Django/mod_wsgi on Fedora 12

I recently deployed a Django application with mod_wsgi on my server which runs Fedora 12. Since this required a bit more configuration than a standard Apache virtual host I thought it might be useful to document the configuration for others.

SELinux

While SELinux can be a little annoying if you don’t understand how it works it is a very powerful security layer that should not be disabled. In order to get the Django/mod_wsgi application working I had to modify a couple of SELinux booleans which give Apache extra permissions.

setsebool httpd_tmp_exec on
setsebool httpd_can_network_connect on

mod_wsgi configuration

The default configuration tries to create the mod_wsgi sockets in a directory that SELinux does not allow Apache access to. You can change this by adding the following line to /etc/httpd/conf.d/wsgi.conf.

WSGISocketPrefix run/mod_wsgi

Apache virtual host configuration

Below is the Apache virtual host configuration. Note that I have chosen to use mod_wsgi’s daemon mode and processes instead of threads because some of the libraries I’m using are not thread safe.

<VirtualHost *:80>
 ServerAdmin dan@example.com
 DocumentRoot /home/vhosts/example.com/
 ServerName www.example.com

 Alias /robots.txt /home/vhosts/example.com/example/web/static/robots.txt
 Alias /favicon.ico /home/vhosts/example.com/example/web/static/favicon.ico

 # Static files.
 Alias /static /home/vhosts/example.com/example/web/static

 # Admin static files.
 Alias /media /home/vhosts/example.com/dependencies/Django-1.2.1/django/contrib/admin/media

 WSGIScriptAlias / /home/vhosts/example.com/example/web/example/django.wsgi
 WSGIDaemonProcess example.com processes=15 threads=1 display-name=%{GROUP}
 WSGIProcessGroup example.com

 ErrorLog logs/example.com-error_log
 LogFormat "%a %l \"%u\" %t %m \"%U\" \"%q\" %p %>s %b %D \"%{Referer}i\" \"%{User-Agent}i\"" custom_log
 CustomLog logs/example.com-access_log combinedio
</VirtualHost>

Linux/Fedora PPPoE problems and solutions

This weekend I’ve been doing some network experimentation on my little DSL connection. I’ve learned a couple of things the hard way so I figured a quick blog post is in order in the hopes that it will save someone else time.

PPP interface errors

Over the last while my Internet connection has been a little slow. I noticed that there were occasionally packet drops but I didn’t take the time to figure out where they were occurring. The testing I was doing this weekend was very sensitive to packet loss so I had to get to the bottom of this.

There were two symptoms. The first was a bunch of log entries like the following.

Apr 19 12:03:21 titan pppoe[26690]: Bad TCP checksum 109c
Apr 19 12:10:35 titan pppd[26689]: Protocol-Reject for unsupported protocol 0x0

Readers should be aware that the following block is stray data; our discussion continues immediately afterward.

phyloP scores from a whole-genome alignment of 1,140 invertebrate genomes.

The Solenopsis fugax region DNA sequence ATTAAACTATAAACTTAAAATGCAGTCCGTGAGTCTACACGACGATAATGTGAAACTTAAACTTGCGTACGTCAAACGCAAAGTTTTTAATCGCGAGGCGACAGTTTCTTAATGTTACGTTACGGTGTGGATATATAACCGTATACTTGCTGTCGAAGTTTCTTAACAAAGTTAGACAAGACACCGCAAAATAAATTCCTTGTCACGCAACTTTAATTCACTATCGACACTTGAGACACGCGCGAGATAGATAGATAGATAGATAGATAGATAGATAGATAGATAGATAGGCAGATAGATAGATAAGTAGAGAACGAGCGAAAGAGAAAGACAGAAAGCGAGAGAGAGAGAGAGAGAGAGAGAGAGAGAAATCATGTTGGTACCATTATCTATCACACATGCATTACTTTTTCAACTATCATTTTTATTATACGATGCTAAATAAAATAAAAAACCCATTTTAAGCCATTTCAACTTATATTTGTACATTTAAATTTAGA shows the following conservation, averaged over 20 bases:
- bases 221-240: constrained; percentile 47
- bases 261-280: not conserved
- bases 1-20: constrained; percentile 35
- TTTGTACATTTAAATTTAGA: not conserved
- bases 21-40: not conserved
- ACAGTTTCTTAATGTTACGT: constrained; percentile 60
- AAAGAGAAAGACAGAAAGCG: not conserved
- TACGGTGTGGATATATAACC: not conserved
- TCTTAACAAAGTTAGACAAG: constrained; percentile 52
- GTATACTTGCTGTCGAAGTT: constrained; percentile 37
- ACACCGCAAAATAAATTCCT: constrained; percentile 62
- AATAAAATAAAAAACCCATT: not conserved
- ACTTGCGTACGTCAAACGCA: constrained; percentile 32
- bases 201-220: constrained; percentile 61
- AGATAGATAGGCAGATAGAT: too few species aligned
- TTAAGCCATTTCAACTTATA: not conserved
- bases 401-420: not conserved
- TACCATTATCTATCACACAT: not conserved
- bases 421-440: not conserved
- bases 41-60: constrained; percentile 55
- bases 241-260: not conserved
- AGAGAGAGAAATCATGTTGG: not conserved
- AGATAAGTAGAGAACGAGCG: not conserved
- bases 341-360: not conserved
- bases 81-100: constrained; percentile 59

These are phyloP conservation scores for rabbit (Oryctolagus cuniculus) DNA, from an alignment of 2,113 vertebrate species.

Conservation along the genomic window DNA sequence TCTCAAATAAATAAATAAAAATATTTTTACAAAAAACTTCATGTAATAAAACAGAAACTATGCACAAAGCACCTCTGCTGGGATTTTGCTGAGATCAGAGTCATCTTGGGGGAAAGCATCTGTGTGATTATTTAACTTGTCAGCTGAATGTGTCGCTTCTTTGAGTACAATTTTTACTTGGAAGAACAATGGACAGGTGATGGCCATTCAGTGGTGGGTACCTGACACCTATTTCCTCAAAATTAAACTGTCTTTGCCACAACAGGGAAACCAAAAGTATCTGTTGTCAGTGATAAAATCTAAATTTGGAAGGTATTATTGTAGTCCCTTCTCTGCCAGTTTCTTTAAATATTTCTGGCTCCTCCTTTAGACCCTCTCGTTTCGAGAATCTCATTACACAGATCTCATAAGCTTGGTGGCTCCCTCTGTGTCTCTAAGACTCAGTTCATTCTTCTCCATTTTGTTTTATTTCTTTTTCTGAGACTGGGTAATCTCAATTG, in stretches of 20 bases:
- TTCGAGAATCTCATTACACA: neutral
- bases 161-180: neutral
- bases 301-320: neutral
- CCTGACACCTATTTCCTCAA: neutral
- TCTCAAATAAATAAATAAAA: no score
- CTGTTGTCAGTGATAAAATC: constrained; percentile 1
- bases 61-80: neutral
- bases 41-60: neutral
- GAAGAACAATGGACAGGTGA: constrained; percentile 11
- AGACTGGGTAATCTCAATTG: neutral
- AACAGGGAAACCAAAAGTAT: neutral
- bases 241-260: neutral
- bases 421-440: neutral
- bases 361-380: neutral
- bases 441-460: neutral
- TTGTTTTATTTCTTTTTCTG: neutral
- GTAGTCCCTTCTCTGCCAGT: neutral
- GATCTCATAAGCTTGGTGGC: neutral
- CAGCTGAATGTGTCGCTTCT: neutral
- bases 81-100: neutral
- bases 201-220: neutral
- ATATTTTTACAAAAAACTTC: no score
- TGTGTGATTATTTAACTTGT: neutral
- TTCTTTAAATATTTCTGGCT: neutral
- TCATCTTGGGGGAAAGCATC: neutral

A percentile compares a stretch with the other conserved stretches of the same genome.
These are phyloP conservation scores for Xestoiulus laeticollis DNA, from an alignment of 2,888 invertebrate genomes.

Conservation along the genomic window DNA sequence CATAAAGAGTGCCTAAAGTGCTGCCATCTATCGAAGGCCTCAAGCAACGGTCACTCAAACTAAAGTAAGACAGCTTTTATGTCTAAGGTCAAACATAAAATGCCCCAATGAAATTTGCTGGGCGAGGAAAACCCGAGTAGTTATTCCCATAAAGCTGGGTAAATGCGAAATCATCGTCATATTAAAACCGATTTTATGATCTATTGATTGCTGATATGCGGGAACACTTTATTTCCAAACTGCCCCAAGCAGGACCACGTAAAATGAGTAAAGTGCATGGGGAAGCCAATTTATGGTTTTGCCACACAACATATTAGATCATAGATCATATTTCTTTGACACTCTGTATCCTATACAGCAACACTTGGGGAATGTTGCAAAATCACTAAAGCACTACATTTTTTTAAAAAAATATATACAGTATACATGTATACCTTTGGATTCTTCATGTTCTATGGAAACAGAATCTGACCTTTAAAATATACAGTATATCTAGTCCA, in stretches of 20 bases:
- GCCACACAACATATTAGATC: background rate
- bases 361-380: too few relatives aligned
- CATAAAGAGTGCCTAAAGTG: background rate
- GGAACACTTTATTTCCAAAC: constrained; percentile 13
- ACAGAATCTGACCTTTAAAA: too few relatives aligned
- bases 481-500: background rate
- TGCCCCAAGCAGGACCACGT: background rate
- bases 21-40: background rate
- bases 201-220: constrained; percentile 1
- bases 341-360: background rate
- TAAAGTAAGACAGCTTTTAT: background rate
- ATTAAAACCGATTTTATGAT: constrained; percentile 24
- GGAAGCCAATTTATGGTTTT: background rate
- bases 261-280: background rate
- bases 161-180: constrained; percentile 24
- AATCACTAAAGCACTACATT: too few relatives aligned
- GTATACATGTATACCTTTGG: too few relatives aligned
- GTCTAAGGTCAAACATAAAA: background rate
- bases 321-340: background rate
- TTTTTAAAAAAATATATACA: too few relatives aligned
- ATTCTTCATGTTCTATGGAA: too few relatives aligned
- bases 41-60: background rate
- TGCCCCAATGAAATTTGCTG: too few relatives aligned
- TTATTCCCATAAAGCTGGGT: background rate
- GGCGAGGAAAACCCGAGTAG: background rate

Apr 19 12:10:35 titan pppd[26689]: Protocol-Reject for unsupported protocol 0x0
Apr 19 12:10:36 titan pppd[26689]: Protocol-Reject for unsupported protocol 0x0
Apr 19 12:10:36 titan pppd[26689]: Protocol-Reject for unsupported protocol 0x0
Apr 19 12:24:50 titan pppoe[26690]: Bad TCP checksum 3821
Apr 19 12:31:54 titan pppoe[26690]: Bad TCP checksum 9aeb
Apr 19 12:33:22 titan pppd[26689]: Protocol-Reject for unsupported protocol 0x0
Apr 19 12:33:49 titan pppd[26689]: Protocol-Reject for unsupported protocol 0xb00
Apr 19 12:33:57 titan pppd[26689]: Protocol-Reject for unsupported protocol 0x2fe5
Apr 19 12:33:58 titan pppd[26689]: Protocol-Reject for unsupported protocol 0x0
Apr 19 12:34:01 titan pppd[26689]: Protocol-Reject for unsupported protocol 0x0
Apr 19 12:34:02 titan pppd[26689]: Protocol-Reject for unsupported protocol 0x0
Apr 19 12:34:12 titan pppd[26689]: Protocol-Reject for unsupported protocol 0x58e6
Apr 19 12:34:14 titan pppd[26689]: Protocol-Reject for unsupported protocol 0x0
Apr 19 12:34:17 titan pppd[26689]: Protocol-Reject for unsupported protocol 0x0
Apr 19 12:34:27 titan pppd[26689]: Protocol-Reject for unsupported protocol 0x0
Apr 19 12:34:29 titan pppd[26689]: Protocol-Reject for unsupported protocol 0x0
Apr 19 12:34:30 titan pppd[26689]: Protocol-Reject for unsupported protocol 0xb00
Apr 19 12:34:31 titan pppd[26689]: Protocol-Reject for unsupported protocol 0x800
Apr 19 12:34:33 titan pppd[26689]: Protocol-Reject for unsupported protocol 0x0
Apr 19 12:34:36 titan pppd[26689]: Protocol-Reject for unsupported protocol 0x7768

The bad TCP checksum entries hinted at some kind of packet corruption. However, I didn’t know if this was coming from packets being transmitted or received. Since I don’t know the inner workings of PPP as well as I’d like, the Protocol-Reject messages were harder to get a handle on. I grabbed a capture on the Ethernet interface underlying ppp0 so I could look at the PPP messages in Wireshark.

PPP Unknown protocol
Suspect PPP message

My PPPoE client sent a message with the protocol field set to 0. Wireshark doesn’t know what 0 is supposed to mean.

PPP reject
PPP rejection message